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New modelling tool creates future-proof wastewater network

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Most people probably don’t think about sewerage and storm water systems very much. Out of sight, out of mind. Until they break down.

Now, thanks to sophisticated new computer software modelling technology, SCIRT and Christchurch City Council engineers are making sure Christchurch people get a much better wastewater network. The new system of pumps and pipes running beneath the city streets will be stronger, perform better, and last longer than the old system.

The new technology will also make it far easier for engineers to make changes in the future. And it will save money for ratepayers by ensuring the city’s wastewater system is as efficient and possible. Plant and equipment will be installed where and when it’s most needed.

What’s more, engineers can work out how to do it without even getting their boots dirty.

Senior Planning and Modelling Engineer at the Christchurch City Council, Rahul Raybiswas, has spent about six months working with engineers, planners, and software specialists at SCIRT and the council to develop the modelling tool.

During his time with SCIRT, senior planning engineer and hydraulic modeller Rahul Raybiswas worked with a team of engineers and software specialists to develop a new software modelling tool showing the performance of Christchurch’s wastewater system.

Raybiswas describes it as “the critical tool being used for the comparison of the pre-quake and post-quake level of service of Christchurch’s wastewater network.”

“Level of service” refers to how well the system performs. The software can answer questions like: How will the system stand up to earthquakes and floods? How will it cope as the city keeps growing and more and more people keep flushing toilets, having showers, draining the kitchen sink, and watering the garden?

“What if” scenarios look at what happens if the system gets overloaded. In the worst cases, water could surge out of manhole covers, causing flooding, or sewage could mix with storm water. The model helps show where this might occur and mitigation strategies can be planned to avoid or minimize the impact.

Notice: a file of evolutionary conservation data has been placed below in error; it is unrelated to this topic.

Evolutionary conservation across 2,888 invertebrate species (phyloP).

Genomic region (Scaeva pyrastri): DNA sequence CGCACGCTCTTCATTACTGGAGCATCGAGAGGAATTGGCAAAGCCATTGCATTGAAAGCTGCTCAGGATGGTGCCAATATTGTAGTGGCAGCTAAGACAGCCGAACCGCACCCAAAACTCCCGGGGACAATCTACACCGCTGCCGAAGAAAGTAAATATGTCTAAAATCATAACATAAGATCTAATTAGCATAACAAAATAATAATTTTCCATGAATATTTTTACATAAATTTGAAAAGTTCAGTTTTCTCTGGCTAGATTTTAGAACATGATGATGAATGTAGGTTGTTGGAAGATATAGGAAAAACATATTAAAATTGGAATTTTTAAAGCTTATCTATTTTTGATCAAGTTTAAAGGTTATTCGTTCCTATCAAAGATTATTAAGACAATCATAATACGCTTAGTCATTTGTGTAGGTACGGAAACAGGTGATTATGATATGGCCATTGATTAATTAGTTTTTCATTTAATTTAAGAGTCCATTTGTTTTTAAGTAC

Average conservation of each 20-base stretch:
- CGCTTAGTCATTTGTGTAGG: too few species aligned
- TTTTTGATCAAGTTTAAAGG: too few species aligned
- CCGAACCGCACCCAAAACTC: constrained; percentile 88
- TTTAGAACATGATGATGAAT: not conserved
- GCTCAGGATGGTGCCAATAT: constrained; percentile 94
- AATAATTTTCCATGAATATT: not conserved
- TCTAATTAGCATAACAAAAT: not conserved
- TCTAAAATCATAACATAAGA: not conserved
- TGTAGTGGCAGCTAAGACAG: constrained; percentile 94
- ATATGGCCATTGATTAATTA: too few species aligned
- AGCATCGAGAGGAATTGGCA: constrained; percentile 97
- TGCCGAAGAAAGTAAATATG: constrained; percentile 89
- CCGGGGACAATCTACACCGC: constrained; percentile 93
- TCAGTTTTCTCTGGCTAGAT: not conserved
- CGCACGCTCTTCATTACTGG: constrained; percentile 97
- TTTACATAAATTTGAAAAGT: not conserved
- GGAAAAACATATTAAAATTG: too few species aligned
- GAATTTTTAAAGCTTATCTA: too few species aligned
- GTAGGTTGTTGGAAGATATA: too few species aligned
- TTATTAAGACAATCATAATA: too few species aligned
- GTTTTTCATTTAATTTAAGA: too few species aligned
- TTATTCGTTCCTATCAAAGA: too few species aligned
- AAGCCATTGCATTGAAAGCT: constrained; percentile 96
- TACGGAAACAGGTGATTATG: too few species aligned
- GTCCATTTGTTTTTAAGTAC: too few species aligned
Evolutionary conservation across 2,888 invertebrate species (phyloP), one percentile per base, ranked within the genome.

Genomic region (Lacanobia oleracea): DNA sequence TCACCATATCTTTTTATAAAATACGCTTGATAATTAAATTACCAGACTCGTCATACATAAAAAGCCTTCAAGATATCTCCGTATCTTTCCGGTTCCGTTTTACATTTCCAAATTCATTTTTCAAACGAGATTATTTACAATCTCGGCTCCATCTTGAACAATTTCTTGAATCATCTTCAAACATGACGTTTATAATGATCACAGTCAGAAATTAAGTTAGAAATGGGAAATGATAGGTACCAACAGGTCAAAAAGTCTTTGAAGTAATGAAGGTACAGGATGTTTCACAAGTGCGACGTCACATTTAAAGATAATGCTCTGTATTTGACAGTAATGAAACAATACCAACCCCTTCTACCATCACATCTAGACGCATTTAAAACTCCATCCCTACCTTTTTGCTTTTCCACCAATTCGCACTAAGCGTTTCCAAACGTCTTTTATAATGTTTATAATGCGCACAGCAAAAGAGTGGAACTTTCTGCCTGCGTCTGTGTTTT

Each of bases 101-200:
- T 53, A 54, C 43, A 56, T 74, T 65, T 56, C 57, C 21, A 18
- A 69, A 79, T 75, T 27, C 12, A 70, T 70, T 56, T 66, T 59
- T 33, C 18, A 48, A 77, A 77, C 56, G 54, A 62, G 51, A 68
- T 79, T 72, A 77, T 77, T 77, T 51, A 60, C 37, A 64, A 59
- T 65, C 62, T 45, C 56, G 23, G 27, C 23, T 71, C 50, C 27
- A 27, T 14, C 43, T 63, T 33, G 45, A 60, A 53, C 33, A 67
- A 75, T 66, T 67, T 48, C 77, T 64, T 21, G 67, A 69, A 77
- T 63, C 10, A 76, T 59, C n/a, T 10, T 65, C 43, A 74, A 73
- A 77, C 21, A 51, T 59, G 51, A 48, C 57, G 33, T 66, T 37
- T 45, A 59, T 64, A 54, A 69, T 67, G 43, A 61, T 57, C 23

So how does the software modelling tool work? Think of a highly detailed, interactive online map. This map pinpoints main trunk sewers, including new vacuum and pressure systems; overflow pipes, and pumping stations. Minor repairs to damaged sewers and other minor changes don’t need to be included.

The software lets engineers see what effect changes will have – say, putting in a new pump station, or building a new subdivision – will have on the overall performance of the wastewater network, especially flow rates.

To make the software as accurate as possible, flow monitors were installed across Christchurch and precisely calibrated.

The software tool allows for variables such as new infrastructure to plan for the future of the Christchurch wastewater network.

“It was a challenge to keep models current and up-to-date in the face of changes in performance of the wastewater network due to rapidly completed construction projects, and changes in design during construction works,” says Raybiswas.

Different models compare how the network functioned before the earthquakes, how it is functioning now, how it will function assuming there is no more damage, and how it will function after the rebuild is complete. Models have been developed as far into the future as 2041 and 2068.

Raybiswas, who has returned to his role in Council, says developing the tool was not easy. Not all software systems were compatible, so some data had to be entered manually. But he says it has already made a difference. “We helped SCIRT to target work areas we needed to rebuild, where the problems were, where there was more earthquake damage and where more budgeting is required. This is very important information.”   

Published: 21 March 2016